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Crossover Prog • Canada

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Mantis biography
Obscure Canadian rock band Mantis released their eponymous debut in 1973.It brings together a rather edgy collection of pop/rock, giving it an interesting synth sound in parts making for an interesting early crossover addition. Their one and only album was released on Sweet Plum Records.

One former member, Mark Bajona, contributed these memories about his old band:
"I auditioned for the band in Toronto and passed the test, I was 19 at the time. From there I was flown out to Montreal to practice with the band before recording songs at RCA studios in Toronto, which at that time was on Mutual Street. We also used Moe Koffman and Guido Bassa for our orchestrated parts. Martin Swehdlow conducted the orchestra with his musical stick just like any big time conductor. We played a few gigs in Montreal and Toronto but then broke up and I've never seen the guys again. I went on to do other projects but not prog."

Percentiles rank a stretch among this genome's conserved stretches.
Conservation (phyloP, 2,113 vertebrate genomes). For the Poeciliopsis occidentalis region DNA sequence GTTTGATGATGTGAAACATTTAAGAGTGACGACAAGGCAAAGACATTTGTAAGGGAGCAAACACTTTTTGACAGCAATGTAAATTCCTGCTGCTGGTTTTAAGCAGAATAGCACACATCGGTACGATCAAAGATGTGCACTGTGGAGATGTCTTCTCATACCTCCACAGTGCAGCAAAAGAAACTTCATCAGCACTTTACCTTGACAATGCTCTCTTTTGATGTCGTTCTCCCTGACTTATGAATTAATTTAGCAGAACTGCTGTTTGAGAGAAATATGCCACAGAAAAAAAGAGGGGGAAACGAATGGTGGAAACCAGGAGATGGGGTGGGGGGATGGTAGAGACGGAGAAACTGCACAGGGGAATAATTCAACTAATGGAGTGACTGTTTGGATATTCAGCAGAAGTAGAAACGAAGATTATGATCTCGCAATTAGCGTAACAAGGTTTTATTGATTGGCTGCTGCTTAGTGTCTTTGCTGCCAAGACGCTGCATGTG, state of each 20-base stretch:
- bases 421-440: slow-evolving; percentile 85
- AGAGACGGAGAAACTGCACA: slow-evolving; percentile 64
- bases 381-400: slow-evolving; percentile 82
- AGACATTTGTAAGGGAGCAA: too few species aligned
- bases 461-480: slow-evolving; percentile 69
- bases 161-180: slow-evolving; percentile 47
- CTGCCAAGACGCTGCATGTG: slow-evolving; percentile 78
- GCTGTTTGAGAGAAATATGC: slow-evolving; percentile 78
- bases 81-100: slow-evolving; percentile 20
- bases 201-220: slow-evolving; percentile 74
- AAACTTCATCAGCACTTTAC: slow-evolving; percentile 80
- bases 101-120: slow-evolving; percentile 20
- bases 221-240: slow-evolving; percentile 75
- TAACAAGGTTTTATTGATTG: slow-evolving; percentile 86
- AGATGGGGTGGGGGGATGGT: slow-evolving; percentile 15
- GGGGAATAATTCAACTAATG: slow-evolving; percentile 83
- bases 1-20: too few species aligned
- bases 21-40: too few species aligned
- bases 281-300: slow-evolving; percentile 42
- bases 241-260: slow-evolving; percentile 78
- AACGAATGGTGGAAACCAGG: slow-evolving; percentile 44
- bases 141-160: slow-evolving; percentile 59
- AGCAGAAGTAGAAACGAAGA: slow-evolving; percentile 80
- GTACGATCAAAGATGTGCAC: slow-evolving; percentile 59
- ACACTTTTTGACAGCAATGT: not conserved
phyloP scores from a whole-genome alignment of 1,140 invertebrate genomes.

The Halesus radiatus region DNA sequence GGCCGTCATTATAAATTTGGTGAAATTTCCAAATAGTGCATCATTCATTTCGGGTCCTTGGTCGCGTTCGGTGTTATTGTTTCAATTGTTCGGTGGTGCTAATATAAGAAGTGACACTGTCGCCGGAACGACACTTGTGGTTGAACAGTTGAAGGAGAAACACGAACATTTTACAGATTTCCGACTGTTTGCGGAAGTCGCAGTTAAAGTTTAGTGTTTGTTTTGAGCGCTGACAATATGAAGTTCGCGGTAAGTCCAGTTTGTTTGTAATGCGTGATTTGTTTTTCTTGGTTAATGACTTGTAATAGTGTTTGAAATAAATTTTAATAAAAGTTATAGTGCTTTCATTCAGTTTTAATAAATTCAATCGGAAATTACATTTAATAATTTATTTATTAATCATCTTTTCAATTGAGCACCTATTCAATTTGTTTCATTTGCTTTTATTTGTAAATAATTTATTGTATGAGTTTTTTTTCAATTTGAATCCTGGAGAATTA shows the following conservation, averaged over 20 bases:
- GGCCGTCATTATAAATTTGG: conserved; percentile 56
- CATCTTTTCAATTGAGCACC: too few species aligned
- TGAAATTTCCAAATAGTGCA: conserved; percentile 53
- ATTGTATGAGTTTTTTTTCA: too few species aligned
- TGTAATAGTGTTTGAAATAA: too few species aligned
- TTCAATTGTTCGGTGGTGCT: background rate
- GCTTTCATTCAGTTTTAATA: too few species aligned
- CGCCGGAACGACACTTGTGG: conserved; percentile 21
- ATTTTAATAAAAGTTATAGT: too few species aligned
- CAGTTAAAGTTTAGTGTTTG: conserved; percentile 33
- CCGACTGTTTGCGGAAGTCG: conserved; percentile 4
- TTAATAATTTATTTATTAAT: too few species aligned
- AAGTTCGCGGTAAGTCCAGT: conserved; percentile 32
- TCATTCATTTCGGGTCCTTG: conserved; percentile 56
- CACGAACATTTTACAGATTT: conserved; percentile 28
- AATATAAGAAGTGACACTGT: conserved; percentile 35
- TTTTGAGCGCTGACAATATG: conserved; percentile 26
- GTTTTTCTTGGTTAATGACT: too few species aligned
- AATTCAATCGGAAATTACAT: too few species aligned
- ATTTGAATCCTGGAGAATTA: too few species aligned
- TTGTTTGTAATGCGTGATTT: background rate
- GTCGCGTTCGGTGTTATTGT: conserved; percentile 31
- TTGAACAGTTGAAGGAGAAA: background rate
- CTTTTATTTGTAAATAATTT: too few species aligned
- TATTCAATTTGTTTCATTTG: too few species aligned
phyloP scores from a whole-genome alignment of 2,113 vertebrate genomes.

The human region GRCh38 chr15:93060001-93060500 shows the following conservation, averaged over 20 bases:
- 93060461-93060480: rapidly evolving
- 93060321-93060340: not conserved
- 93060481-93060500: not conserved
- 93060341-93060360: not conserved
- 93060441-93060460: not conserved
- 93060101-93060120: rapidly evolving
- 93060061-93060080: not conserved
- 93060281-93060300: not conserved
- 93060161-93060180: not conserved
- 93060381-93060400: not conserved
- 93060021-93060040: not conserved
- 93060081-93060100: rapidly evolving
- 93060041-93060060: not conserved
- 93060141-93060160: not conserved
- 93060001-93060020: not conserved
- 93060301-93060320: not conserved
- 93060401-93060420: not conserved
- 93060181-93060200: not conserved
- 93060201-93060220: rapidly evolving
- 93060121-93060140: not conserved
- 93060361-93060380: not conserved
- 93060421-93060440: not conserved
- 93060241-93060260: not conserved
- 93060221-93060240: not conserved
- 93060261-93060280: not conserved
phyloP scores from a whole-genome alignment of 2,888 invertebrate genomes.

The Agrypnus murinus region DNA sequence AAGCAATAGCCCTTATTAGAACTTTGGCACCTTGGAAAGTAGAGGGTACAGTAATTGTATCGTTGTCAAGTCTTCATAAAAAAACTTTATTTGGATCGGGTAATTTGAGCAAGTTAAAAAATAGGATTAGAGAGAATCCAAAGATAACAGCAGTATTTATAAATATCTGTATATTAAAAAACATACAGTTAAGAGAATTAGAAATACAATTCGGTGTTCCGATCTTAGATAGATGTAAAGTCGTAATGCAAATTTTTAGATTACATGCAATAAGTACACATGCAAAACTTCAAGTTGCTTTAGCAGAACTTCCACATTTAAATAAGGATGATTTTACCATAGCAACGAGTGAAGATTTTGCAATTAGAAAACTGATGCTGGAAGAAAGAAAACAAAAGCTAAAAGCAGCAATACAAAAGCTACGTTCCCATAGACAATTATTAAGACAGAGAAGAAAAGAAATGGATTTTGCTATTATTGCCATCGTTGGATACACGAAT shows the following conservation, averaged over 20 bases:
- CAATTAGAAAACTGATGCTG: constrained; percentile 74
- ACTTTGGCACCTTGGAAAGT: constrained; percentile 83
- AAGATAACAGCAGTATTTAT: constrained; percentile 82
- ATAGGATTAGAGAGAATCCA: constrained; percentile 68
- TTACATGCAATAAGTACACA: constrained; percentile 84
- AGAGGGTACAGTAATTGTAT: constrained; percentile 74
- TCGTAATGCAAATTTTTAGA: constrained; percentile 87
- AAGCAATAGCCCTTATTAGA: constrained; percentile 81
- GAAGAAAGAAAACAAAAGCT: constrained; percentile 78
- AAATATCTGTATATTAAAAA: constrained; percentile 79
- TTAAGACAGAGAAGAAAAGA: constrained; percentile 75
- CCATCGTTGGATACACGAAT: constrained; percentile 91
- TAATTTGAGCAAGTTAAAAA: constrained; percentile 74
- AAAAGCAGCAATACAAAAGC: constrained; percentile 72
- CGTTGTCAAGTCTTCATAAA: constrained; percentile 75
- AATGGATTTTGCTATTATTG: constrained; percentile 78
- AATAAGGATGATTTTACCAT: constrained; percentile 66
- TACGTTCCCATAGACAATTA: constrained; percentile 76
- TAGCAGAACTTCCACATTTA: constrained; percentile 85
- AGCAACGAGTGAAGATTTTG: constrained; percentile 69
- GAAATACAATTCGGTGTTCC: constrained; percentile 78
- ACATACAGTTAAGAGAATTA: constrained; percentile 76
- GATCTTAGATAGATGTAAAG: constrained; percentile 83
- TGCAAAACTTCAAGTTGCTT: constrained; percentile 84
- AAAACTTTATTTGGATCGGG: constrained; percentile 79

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MANTIS discography

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2.96 | 9 ratings

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MANTIS Reviews

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 Mantis by MANTIS album cover Studio Album, 1973
2.96 | 9 ratings

Mantis Crossover Prog

Review by Evolver
Special Collaborator Crossover & JR/F/Canterbury Teams

3 stars This, the only album from seventies Canadian band Mantis, only has three truly prog songs, but somehow remains quirky and likeable throughout. Like many bands of their time, Mantis shows quite a bit of humor in their songs, which sound to me to be mostly inspired by the west coast rock (The Jefferson Airplane, The Mamas & The Papas, The Doors...) of that era.

The three songs that spark my interest are What Does It Take, a piece that starts out omewhat nondescript, but turns into a sound like what Pink Floyd was working on in those days. Fred another shifting styles song, begins as a country blues jam, but after a nice guitar solo, the keyboards turn it into something similar to Keith Emerson & The Nice. Eyes Of Fire, the proggiest piece on the album, is a Santana-like jam, with some fusion and symphonic breaks.

Those three pieces easily make this an album worth owning for a prog fan, and the others, while more straightforward, are not so bad either.

Thanks to chris s for the artist addition. and to Finnforest for the last updates

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